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Basic Constructors In C++

You might remember that we can initialize a variable when declaring it.
 
For example:
 
int variable = 5;
 
This line declares variable to be an integer and assigns the value of 5 to variable. Similarly, how about initializing an object?
 
Constructors are used for this purpose. A constructor is a special member function with same name as the class. It is used for the automatic initialization of object and it is carried out at the time of creation.
 
A constructor initializes an object immediately upon creation. It has same name as a class in which it resides and is syntactically similar to a function. Once created the constructor is automatically called after the object is created.
 
Constructors have no return type.
 
Syntax:
 
constructor name (arguments): member data (value)
 
{ }
 
As usual let’s take a look at a simple program to illustrate the use of constructors.
 
class counter
{
private:
int count;
public:
 
counter ( ) : count (0) // Constructor initializes member data count to zero.
{ }
 
……………………………… // As usual you can write the public functions
};
 
int main ( )
{
counter c1;
return 0;
}
 
When the compiler reads the line
 
counter c1;
it goes to the public part of the class and sees the constructor used. Since counter c1; has no arguments the compiler makes use of the no argument constructor.
 
In this case we have used only the no argument constructor. Hence the count of c1 is initialized to zero.
 
This is what we wanted to do: Create an object and at the time of creation set the member data to a particular value. Instead of zero you can even give a value.
 
For example:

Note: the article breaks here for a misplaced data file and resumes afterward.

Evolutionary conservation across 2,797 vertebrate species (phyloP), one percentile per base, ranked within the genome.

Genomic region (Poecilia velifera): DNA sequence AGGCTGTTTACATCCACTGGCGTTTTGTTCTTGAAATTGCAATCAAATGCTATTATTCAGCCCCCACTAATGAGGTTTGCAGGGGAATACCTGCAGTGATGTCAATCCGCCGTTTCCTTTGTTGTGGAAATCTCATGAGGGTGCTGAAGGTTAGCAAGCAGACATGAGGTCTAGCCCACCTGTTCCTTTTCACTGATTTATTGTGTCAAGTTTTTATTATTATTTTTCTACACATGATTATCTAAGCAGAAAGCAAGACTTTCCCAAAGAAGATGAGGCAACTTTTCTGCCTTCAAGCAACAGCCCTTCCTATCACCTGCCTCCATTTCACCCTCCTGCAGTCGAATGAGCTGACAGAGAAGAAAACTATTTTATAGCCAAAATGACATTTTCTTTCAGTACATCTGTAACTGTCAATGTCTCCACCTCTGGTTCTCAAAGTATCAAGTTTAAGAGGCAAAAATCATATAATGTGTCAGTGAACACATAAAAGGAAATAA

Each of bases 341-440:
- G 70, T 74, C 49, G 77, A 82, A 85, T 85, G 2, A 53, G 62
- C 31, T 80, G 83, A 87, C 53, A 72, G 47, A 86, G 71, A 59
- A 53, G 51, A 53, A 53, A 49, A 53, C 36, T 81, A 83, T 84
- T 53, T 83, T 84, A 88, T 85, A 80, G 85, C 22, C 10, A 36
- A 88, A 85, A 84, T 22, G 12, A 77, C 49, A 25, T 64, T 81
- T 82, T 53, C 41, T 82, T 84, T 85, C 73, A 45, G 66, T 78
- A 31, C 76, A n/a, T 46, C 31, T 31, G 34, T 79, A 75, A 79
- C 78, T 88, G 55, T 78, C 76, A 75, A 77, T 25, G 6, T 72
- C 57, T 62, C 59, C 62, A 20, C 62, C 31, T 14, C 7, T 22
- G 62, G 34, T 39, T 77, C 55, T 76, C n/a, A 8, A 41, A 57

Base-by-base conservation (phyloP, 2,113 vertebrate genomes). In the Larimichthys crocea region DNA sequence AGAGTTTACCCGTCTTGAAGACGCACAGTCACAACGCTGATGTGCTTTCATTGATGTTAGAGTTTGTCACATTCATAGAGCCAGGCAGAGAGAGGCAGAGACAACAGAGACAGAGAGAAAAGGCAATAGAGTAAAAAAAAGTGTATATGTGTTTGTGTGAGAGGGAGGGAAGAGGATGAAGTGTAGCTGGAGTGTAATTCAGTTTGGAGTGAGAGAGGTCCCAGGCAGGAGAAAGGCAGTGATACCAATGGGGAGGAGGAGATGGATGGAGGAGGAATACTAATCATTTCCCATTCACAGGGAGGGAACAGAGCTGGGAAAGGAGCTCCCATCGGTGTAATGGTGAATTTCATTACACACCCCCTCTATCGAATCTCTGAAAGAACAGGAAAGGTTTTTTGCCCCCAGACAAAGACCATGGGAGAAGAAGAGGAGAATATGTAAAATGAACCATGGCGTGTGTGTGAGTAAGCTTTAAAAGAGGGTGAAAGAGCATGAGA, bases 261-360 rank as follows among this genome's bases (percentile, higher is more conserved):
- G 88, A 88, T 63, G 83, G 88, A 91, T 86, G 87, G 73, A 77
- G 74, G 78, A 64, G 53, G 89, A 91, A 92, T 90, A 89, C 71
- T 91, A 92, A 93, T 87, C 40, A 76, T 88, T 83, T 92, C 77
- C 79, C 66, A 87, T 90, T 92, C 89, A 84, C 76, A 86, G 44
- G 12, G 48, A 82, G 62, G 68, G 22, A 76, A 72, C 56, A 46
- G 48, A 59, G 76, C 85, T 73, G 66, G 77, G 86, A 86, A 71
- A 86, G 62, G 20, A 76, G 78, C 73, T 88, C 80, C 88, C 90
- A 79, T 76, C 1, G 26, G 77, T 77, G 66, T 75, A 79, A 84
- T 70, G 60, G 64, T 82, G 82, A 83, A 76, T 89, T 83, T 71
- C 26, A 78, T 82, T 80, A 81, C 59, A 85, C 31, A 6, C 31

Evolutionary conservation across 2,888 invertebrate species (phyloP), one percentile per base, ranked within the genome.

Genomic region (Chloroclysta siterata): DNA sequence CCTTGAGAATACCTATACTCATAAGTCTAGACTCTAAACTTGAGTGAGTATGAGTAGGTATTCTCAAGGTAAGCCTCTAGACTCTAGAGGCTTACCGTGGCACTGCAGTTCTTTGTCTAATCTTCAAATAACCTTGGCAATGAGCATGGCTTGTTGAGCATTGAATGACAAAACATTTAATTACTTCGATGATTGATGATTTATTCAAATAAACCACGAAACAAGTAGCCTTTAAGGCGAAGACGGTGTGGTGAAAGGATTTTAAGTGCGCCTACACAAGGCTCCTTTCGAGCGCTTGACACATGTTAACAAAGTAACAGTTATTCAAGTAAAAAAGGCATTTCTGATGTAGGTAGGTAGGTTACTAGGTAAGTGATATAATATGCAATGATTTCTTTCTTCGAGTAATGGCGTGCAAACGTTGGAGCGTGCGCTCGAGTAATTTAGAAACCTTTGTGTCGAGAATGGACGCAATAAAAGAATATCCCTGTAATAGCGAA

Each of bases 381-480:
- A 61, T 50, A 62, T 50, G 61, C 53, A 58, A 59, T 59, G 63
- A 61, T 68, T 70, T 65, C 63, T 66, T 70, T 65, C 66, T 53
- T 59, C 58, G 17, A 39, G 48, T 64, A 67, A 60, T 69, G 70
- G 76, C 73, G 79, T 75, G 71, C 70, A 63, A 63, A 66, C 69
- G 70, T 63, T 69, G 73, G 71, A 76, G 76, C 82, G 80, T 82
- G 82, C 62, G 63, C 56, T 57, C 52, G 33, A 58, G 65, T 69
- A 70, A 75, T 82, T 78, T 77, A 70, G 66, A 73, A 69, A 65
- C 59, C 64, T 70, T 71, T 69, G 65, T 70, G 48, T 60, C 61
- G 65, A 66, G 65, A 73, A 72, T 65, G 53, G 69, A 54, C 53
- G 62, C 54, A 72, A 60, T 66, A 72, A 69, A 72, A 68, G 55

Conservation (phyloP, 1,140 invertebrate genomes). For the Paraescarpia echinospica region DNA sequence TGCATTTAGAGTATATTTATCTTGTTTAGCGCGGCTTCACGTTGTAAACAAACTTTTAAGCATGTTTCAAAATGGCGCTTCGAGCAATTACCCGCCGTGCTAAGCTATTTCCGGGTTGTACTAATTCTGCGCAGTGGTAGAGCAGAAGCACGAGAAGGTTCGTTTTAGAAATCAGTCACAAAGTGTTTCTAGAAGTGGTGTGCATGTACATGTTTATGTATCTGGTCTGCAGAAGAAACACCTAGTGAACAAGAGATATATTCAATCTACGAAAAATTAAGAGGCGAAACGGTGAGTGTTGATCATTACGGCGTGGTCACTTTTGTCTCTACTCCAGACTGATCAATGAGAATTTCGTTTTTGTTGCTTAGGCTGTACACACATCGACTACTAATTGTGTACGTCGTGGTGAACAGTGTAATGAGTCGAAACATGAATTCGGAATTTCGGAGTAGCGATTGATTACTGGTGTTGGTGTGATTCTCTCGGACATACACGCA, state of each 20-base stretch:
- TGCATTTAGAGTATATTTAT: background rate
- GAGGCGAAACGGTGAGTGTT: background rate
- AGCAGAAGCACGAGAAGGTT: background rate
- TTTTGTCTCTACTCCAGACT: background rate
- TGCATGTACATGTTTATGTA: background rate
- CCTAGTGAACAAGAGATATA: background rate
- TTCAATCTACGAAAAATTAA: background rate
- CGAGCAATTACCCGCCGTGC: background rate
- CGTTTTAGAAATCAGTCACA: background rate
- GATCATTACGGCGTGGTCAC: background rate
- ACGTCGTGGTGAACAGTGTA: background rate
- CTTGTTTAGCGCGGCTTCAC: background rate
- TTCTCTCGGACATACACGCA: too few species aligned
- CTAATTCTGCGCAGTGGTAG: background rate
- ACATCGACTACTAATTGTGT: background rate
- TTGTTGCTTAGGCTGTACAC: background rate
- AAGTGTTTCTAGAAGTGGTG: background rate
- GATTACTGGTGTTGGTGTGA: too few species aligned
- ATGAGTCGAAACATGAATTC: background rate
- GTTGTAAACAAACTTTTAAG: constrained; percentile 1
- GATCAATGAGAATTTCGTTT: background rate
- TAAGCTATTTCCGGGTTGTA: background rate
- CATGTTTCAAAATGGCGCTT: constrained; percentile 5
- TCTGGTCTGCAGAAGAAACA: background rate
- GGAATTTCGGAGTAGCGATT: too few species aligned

counter ( ) : count ( 7 )
{ }
 
If you use the above constructor, then the value of member data count is set to 7.
 
Constructors with argument
 
The constructors that can take arguments are called parameterized constructors. It’s time to see constructors with arguments. They are similar to constructors without arguments.
 
Example is shown below:
 
class counter
{
private :
int count;
public :
counter (int x) : count (x)
{ }
 
………………………………………….// Some other functions in the class
};
 
int main ( )
{
int y;
counter c1(2);
cout<< “What value of count do you want initialize it to?”;
cin>>y;
counter c2(y);
………………………………..// We’re not typing the rest. It could be anything to suit your purpose.
return 0;
}
 
Program is simple. counter c1(2); means that the constructor with one argument is invoked. The argument passed is 2. Its value is assigned to count. count (x) is equal to count = x. Hence count of object c1 is two.
 
counter c2 (y); means that count of c2 will be initialized to the value of y (i.e. the value the user types in).
 
It also possible to define constructors with default argument. For example, the constructor count() can be declared as follows:
 
complex (float real, float imag=0);
 
Dynamic Initialization of objects
 
Classes objects can be initialized dynamically too. That is, the initial value of an object may be provided during run time. One advantage of dynamic initialization is that we can provide various initialization format, using overloaded constructors.